The amount of natural gas flowing to the seven big U.S. liquefied natural gas (LNG) export plants has fallen by around 6% so far in January from a record high in December due mostly to the slow return of feedgas from last week’s Arctic freeze.
Energy analysts also pointed to recent problems at Freeport LNG’s export plant in Texas where two of three liquefaction trains have shut at least three times so far this year.
Freeport Train 2 shut on Jan. 16 and then again on Jan. 22, while Train 3 shut on Jan. 17, according to company filings with Texas environmental regulators.
In addition, the third liquefaction train at U.S. energy company Cheniere Energy’s Corpus Christi LNG export plant in Texas shut on Jan. 22, according to company filings with state regulators.
Officials at Freeport had no comment beyond their filings with state regulators, while officials at Cheniere were not immediately available for comment.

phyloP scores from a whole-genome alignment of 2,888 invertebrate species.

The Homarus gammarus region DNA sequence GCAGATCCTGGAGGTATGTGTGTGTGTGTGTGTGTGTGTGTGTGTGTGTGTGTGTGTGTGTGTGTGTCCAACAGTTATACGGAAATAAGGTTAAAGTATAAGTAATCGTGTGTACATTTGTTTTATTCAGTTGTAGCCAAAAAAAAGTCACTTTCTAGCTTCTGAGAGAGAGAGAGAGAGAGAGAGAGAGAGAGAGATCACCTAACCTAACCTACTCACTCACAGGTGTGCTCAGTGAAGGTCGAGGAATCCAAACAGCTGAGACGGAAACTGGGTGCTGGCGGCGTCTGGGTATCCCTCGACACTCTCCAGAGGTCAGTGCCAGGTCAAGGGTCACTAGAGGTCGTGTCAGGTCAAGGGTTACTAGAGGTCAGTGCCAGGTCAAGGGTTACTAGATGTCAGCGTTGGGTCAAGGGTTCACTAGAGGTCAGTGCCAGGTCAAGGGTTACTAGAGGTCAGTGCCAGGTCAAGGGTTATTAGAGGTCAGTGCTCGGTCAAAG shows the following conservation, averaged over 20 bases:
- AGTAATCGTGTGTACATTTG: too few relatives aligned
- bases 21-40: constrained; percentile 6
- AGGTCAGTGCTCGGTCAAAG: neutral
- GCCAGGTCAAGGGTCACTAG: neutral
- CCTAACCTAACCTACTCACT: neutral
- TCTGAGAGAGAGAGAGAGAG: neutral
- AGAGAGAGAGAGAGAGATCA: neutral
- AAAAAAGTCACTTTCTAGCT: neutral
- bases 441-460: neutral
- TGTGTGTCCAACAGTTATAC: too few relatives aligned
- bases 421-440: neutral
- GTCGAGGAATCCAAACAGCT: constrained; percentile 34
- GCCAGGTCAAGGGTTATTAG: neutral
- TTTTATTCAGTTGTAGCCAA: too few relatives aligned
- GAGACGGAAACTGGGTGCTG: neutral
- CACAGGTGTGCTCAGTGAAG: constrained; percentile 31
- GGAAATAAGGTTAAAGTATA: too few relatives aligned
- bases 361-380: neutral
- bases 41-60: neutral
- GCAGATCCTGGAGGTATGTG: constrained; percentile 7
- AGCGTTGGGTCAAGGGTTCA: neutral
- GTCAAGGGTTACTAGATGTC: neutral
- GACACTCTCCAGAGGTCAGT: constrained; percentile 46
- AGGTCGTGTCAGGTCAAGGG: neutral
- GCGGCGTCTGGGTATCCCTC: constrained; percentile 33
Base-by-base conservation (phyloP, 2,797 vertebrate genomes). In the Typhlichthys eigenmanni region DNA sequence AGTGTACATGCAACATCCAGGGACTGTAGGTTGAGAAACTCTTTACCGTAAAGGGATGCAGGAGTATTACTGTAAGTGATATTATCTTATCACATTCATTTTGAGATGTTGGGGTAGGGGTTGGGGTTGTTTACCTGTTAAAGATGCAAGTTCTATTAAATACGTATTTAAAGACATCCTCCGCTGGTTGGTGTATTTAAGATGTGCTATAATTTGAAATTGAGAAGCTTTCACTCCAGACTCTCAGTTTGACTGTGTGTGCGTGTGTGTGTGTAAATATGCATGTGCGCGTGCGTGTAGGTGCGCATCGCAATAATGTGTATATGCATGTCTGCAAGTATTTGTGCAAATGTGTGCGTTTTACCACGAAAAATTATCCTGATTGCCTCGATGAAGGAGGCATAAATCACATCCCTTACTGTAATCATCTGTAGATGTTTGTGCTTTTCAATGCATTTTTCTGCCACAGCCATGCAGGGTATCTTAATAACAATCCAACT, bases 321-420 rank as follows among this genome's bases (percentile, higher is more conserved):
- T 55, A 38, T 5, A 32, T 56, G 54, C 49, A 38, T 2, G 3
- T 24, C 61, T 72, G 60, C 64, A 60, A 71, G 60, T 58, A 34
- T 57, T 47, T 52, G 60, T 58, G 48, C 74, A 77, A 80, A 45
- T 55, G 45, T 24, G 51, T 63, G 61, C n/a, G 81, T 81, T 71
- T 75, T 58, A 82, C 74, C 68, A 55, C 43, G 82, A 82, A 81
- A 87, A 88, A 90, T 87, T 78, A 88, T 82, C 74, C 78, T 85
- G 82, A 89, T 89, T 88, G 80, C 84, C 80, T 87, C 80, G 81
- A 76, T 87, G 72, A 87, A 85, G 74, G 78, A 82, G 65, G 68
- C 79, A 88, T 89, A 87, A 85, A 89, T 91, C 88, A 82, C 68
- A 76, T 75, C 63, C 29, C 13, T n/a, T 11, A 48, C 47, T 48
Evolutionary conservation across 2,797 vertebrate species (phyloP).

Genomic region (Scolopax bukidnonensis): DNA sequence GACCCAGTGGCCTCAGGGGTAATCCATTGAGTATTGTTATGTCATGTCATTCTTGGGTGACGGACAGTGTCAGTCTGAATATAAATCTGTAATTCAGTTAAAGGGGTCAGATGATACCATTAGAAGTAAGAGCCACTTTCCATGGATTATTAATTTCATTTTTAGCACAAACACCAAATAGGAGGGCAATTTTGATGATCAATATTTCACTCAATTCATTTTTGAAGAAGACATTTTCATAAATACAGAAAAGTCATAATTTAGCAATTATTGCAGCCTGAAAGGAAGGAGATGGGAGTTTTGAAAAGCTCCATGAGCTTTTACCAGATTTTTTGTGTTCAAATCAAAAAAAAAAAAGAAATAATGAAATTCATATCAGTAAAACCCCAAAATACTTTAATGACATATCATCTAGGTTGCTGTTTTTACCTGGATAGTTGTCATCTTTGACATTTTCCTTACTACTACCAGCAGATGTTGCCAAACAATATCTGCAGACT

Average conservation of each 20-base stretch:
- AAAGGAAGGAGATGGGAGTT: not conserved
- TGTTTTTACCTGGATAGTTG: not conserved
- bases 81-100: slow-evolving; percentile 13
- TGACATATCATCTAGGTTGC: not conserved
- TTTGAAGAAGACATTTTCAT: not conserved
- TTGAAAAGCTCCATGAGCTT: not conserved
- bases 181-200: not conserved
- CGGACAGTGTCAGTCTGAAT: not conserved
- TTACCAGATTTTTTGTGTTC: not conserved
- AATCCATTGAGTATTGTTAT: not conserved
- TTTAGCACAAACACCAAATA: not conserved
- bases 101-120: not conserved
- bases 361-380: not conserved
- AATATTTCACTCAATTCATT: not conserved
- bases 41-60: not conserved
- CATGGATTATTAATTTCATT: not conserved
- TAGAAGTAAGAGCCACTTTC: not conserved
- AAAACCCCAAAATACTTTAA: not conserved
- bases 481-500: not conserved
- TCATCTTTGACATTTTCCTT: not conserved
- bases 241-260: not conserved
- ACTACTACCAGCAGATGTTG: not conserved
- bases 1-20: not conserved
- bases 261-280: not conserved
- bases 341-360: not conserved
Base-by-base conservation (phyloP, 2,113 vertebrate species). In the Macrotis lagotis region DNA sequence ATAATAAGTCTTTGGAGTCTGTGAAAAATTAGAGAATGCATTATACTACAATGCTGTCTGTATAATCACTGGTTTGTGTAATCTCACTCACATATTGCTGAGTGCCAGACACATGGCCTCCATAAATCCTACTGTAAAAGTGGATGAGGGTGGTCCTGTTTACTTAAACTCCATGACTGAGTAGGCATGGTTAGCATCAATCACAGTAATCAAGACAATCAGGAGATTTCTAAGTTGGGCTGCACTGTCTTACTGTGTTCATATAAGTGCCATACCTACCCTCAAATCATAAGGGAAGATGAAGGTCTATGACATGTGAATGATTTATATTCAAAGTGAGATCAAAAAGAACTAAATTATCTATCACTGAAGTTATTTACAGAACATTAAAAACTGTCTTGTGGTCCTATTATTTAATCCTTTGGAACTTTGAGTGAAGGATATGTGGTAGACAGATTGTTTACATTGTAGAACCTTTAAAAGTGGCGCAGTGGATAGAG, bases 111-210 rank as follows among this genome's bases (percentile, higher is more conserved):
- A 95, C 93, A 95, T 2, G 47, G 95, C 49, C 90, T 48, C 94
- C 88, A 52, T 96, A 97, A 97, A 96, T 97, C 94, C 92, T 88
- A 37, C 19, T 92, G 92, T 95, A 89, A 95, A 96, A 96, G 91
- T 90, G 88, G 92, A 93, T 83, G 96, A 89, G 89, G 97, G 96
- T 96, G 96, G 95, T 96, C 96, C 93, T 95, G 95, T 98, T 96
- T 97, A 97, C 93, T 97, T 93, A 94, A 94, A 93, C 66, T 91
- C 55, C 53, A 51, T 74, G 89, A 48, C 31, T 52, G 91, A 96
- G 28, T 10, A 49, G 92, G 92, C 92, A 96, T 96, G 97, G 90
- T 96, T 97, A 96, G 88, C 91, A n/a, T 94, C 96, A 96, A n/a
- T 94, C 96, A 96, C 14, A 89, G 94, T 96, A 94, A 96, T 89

The amount of gas flowing to the U.S. export plants fell to an average of 13.8 billion cubic feet per day (bcfd) so far in January, down from a monthly record of 14.7 bcfd in December, according to data from financial firm LSEG.
On a daily basis, LNG feedgas was on track to climb by around 4.4 bcfd from Jan. 17-24 to a preliminary 13.6 bcfd on Wednesday, which is not enough to replace the 5.8 bcfd feedgas drop from Jan. 13-16 to a one-year low of 9.2 bcfd on Jan. 16 during last week’s Arctic freeze.
Each of the three trains at Freeport can turn about 0.7 bcfd of gas into LNG, while each of the three trains at Corpus can turn about 0.8 bcfd of gas into LNG.
One billion cubic feet of gas is enough to supply about 5 million U.S. homes for a day.
The U.S. became the world’s biggest LNG supplier in 2023, ahead of recent leaders Australia and Qatar, as much higher global prices fed demand for more exports due in part to supply disruptions and sanctions linked to Russia’s war in Ukraine.
U.S. gas at the Henry Hub benchmark in Louisiana was trading around $3 per million British thermal units (mmBtu).
That compares with a near a five-month low of $9 per mmBtu at the Dutch Title Transfer Facility (TTF) benchmark in Europe and a seven-month low of $9 at the Japan Korea Marker (JKM) benchmark in Asia.
(Reporting by Scott DiSavino; Editing by Sharon Singleton)